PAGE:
By Dan Merica and Kate Bolduan, CNN
Washington (CNN) – Rep. Paul Ryan defended his proposed federal budget on Thursday against criticism from some Catholics, who say it violates their tradition’s teaching by putting an undue burden on the poor.
Ryan, a Catholic who chairs the House Budget Committee, told students and faculty at Georgetown University, a Jesuit school, that his budget was in line with his understanding of his faith, though some Georgetown faculty are organizing opposition to his proposal.
“Of course, there can be differences among faithful Catholics on this. The work I do, as a Catholic holding office, conforms to the social doctrine as best I can make of it,” said Ryan, a Wisconsin Republican. “What I have to say about the social doctrine of the church is from the viewpoint of a Catholic in politics applying my understanding of the problems of the day.”
As Ryan spoke, a group of nine students perched in the balcony section of the auditorium made that unfurled a banner that said “Stop the war on the poor - No social justice in Ryan’s budget.”
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Editor’s note: Jim Daly is president of Focus on the Family, Dr. Russell Moore is dean of the School of Theology at the Southern Baptist Theological Seminary, and the Rev. Samuel Rodriguez is president of the National Hispanic Christian Leadership Conference.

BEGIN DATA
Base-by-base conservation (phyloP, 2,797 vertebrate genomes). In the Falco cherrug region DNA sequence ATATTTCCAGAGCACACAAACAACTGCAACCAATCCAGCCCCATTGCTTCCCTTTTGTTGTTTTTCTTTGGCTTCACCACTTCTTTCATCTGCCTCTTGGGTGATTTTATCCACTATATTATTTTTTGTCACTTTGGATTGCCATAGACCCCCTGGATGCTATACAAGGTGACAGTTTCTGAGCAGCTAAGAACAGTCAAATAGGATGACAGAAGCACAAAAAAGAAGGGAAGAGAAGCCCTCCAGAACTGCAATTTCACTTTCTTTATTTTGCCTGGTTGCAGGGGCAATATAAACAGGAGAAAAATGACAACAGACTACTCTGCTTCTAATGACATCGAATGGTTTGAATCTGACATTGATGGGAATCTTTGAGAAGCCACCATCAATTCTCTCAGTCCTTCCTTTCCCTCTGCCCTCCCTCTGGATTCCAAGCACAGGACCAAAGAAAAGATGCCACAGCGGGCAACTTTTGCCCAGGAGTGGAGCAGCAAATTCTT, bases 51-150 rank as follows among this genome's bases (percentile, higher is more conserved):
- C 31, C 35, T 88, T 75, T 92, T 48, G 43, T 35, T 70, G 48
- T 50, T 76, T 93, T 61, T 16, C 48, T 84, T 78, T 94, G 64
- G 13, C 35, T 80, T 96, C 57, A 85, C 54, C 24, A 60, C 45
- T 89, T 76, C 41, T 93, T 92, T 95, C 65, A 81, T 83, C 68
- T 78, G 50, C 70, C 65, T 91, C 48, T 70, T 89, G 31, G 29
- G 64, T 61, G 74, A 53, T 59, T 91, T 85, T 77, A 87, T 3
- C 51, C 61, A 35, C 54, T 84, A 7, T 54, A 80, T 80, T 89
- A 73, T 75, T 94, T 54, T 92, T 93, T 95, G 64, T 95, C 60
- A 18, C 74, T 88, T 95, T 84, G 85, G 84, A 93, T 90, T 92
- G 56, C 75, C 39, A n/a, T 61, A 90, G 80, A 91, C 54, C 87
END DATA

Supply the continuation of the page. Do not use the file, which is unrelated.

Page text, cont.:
By Jim Daly, Russell D. Moore and Samuel Rodriguez, Special to CNN
(CNN) – We've all heard it, since we were schoolkids knocking about on the playground: "Sticks and stones will break my bones, but names will never hurt me." A saying with good intent, to be sure, designed to steel young minds, and hearts, against the inevitable bruises that come with sharing childhood and adolescence with other children and adolescents.
But did any of us ever believe it was true? Even today – now that we're older, hopefully wiser, having experienced the heartaches of everyday life more fully than we may have as kids – is it a statement we can stand behind?
We don't think so.
By Catherine Shoichet, CNN
(CNN)– The Dalai Lama says he supports the principles behind Arab Spring protests.
"The world belongs to humanity, not this leader, that leader, kings or religious leaders. The world belongs to humanity. Each country belongs essentially to their own people," he said in an interview Wednesday on CNN's "Piers Morgan Tonight."
Politicians at times forget that, even in democratic countries like the United States, he said.
"Sometimes they are short-sighted," he said. "They are mainly looking for the next vote."
By Laura Koran, CNN
Here's the Belief Blog’s morning rundown of the top faith-angle stories from around the United States and around the world. Click the headlines for the full stories.
From the Blog:
CNN: Survey: Religion a key factor in determining support for Obama vs. Romney
Religion is playing a key role in determining which presidential candidate Americans support, with President Barack Obama enjoying a wide lead over Mitt Romney among moderately and less religious voters and Romney dominating among very religious voters, according to a Gallup survey released Wednesday.
CNN: The Dalai Lama sits down with Piers Morgan
On Wednesday evening, "Piers Morgan Tonight" welcomed His Holiness the Dalai Lama for a wide-ranging and enlightening interview, touching on politics, religion and temptation.
The CNN Belief Blog covers the faith angles of the day's biggest stories, from breaking news to politics to entertainment, fostering a global conversation about the role of religion and belief in readers' lives. It's edited by CNN's Daniel Burke with contributions from Eric Marrapodi and CNN's worldwide news gathering team.